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BIRMINGHAM, Ala. – There was one of the most talked about men in Birmingham, Alabama, quietly working in the media room at the NCAA Tournament South Region in the bowels of Legacy Arena.
One would think he would need an armed bodyguard around here more than Alabama star basketball player Brandon Miller did Wednesday for a practice and press conference.
This man working was New York Times’ writer Billy Witz. He published a story Wednesday about a previously unknown fourth Alabama player at the Alabama Strip murder scene on Jan. 15. This struck a nerve in the University of Alabama camp Wednesday.
Alabama Camp Blitzes New York Times Story With 4 Denials
Over the next 24 hours, four entities associated with Alabama struck down the story with a type of vengeance not seen at Alabama since the Crimson Tide football team last won a national title in the 2020 season.
First was Alabama athletic department spokeswoman Jessica Pare, who called the story “inaccurate” on Wednesday in a statement:
“Based on the information we have, there were no current student-athletes present at the scene other than Brandon Miller and Jaden Bradley.”
Pare would not speak to Witz after several attempts.
Alabama has also acknowledged that basketball player Darius Miles was at the murder scene. But Alabama kicked Miles off the team shortly after his arrest for murder.
Next was walk-on freshman guard Kai Spears on Thursday morning. Witz wrote Wednesday that Spears rode in the car with Miller when Miller delivered the murder weapon to Miles on the Alabama Strip after 1 a.m. on Jan. 15. Miles had left the gun in Miller’s car.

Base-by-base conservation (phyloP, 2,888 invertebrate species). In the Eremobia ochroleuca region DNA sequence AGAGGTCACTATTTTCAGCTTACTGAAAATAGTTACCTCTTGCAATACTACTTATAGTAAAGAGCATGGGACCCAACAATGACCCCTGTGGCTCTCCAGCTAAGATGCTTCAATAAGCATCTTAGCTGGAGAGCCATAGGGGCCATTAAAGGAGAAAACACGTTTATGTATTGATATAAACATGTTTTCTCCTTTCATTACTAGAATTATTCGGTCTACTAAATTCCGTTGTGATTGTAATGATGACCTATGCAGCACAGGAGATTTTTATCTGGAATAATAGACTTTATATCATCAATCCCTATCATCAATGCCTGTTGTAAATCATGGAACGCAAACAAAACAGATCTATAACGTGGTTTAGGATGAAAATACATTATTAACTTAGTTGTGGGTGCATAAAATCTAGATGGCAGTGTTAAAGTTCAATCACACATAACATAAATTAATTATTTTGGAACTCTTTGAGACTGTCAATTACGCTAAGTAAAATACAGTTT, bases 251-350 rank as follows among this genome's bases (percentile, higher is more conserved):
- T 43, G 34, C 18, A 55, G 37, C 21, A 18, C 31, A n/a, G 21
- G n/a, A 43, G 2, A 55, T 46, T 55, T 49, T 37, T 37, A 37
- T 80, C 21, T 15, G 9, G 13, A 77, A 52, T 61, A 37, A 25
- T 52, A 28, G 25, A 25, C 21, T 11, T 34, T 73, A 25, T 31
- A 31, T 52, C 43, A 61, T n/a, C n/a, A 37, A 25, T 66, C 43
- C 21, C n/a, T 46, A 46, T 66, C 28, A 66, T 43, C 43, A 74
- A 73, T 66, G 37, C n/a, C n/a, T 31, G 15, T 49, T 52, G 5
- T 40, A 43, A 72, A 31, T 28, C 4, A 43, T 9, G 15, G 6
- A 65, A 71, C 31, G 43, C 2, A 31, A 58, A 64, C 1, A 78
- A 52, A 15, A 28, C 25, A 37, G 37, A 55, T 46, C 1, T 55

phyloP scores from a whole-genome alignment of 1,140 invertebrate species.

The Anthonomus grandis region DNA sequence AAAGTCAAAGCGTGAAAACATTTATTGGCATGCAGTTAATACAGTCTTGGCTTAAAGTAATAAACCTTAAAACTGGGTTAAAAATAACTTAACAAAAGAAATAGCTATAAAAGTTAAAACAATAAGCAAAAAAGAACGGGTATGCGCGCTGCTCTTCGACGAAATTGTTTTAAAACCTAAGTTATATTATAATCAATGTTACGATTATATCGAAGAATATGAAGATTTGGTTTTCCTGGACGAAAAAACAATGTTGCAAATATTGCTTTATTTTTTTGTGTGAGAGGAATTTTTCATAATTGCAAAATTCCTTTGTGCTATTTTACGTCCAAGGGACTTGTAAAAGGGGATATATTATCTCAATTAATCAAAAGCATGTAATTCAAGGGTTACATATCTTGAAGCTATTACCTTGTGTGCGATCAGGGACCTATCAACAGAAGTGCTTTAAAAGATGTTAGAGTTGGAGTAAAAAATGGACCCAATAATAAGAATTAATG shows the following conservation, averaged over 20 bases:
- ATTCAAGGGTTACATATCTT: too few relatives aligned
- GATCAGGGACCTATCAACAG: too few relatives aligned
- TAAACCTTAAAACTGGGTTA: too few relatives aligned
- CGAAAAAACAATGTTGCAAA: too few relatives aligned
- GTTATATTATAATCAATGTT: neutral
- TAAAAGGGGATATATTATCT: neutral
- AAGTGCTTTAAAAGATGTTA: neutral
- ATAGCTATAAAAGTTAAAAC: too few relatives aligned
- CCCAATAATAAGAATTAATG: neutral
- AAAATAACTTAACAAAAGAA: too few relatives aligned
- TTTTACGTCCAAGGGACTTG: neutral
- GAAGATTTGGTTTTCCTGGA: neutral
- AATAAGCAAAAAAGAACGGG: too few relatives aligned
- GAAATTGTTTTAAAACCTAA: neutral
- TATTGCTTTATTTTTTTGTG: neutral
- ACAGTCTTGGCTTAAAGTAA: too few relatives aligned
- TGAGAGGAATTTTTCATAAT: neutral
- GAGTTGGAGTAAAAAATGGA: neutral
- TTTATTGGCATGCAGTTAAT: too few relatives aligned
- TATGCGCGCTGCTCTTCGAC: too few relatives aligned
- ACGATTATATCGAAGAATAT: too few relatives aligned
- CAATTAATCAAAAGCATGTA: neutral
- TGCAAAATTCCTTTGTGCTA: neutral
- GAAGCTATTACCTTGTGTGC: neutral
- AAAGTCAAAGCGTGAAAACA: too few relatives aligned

According to Tuscaloosa Police, Miles retrieved the gun from Miller’s car. Then he gave it to friend Michael Lynn Davis, and he shot Jamea Jonea Harris several times. Harris, a 23-year-old mother from Birmingham, died at approximately 1:45 a.m. on Jan. 15. Miles and Davis remain in a Tuscaloosa jail awaiting trial on capital murder charges. Return fire crashed the windshield of the car with Miller and Spears, according to the New York Times story.
New York Times Story ‘100 Percent Inaccurate’
Spears called the story “100 percent inaccurate” in an Instagram post. He added that Witz “had complete disregard for the truth.”
But Spears did not give as strong a statement to Witz. In fact, he did not deny he was in Miller’s car.
“I’m sorry. I’m not going to be able to speak about that,” he told Witz in a non-denial denial.
Then Spears’ father, Christian Spears, who is the athletic director at Marshall University in West Virginia, released a statement later Thursday. He said he was “incredibly disappointed in the irresponsible and false reporting by the New York Times.” He added he was considering a lawsuit by saying he was “exploring all legal options at this time.”
Witz contacted Christian Spears for his story, but Spears declined comment.
And finally, a law firm representing the Spears family released a statement later Thursday, accusing Witz and the New York Times of “irresponsible journalism.”
OutKick Speaks To New York Times Writer
OutKick approached Witz in the Legacy Arena media work room Thursday afternoon, and he agreed to visit for a few moments. Witz, a veteran sports writer at the New York Times, acknowledged he and the New York Times were standing by their story despite the voluminous Alabama denials. But he said he could not be quoted. He referred us to a New York Times statement on the story.